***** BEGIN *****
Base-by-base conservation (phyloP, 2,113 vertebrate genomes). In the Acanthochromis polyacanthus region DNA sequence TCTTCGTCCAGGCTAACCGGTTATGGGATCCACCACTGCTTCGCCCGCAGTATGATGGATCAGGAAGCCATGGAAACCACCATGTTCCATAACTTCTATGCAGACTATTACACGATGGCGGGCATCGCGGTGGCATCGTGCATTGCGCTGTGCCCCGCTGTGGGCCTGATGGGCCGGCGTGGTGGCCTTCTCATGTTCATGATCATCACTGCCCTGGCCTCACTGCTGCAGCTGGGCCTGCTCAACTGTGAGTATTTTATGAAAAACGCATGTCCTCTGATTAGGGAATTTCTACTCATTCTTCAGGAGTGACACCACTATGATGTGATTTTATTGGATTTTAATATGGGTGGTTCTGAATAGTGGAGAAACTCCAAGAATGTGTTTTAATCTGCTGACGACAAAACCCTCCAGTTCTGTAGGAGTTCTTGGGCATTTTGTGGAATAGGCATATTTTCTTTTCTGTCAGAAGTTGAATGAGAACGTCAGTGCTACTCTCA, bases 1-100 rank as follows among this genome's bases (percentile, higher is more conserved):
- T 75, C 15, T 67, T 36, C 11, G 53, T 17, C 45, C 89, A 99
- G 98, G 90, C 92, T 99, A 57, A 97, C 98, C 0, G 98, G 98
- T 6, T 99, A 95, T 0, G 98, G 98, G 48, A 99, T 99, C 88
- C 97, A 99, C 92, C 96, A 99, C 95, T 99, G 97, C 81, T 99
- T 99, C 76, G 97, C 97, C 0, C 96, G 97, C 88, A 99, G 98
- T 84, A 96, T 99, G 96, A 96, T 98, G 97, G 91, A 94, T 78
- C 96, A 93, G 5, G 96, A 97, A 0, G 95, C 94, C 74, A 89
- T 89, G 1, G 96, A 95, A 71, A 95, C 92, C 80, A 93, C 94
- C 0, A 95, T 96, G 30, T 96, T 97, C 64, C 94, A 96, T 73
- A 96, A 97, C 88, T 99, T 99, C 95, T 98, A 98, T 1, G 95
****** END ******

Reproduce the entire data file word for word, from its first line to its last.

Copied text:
Base-by-base conservation (phyloP, 2,113 vertebrate genomes). In the Acanthochromis polyacanthus region DNA sequence TCTTCGTCCAGGCTAACCGGTTATGGGATCCACCACTGCTTCGCCCGCAGTATGATGGATCAGGAAGCCATGGAAACCACCATGTTCCATAACTTCTATGCAGACTATTACACGATGGCGGGCATCGCGGTGGCATCGTGCATTGCGCTGTGCCCCGCTGTGGGCCTGATGGGCCGGCGTGGTGGCCTTCTCATGTTCATGATCATCACTGCCCTGGCCTCACTGCTGCAGCTGGGCCTGCTCAACTGTGAGTATTTTATGAAAAACGCATGTCCTCTGATTAGGGAATTTCTACTCATTCTTCAGGAGTGACACCACTATGATGTGATTTTATTGGATTTTAATATGGGTGGTTCTGAATAGTGGAGAAACTCCAAGAATGTGTTTTAATCTGCTGACGACAAAACCCTCCAGTTCTGTAGGAGTTCTTGGGCATTTTGTGGAATAGGCATATTTTCTTTTCTGTCAGAAGTTGAATGAGAACGTCAGTGCTACTCTCA, bases 1-100 rank as follows among this genome's bases (percentile, higher is more conserved):
- T 75, C 15, T 67, T 36, C 11, G 53, T 17, C 45, C 89, A 99
- G 98, G 90, C 92, T 99, A 57, A 97, C 98, C 0, G 98, G 98
- T 6, T 99, A 95, T 0, G 98, G 98, G 48, A 99, T 99, C 88
- C 97, A 99, C 92, C 96, A 99, C 95, T 99, G 97, C 81, T 99
- T 99, C 76, G 97, C 97, C 0, C 96, G 97, C 88, A 99, G 98
- T 84, A 96, T 99, G 96, A 96, T 98, G 97, G 91, A 94, T 78
- C 96, A 93, G 5, G 96, A 97, A 0, G 95, C 94, C 74, A 89
- T 89, G 1, G 96, A 95, A 71, A 95, C 92, C 80, A 93, C 94
- C 0, A 95, T 96, G 30, T 96, T 97, C 64, C 94, A 96, T 73
- A 96, A 97, C 88, T 99, T 99, C 95, T 98, A 98, T 1, G 95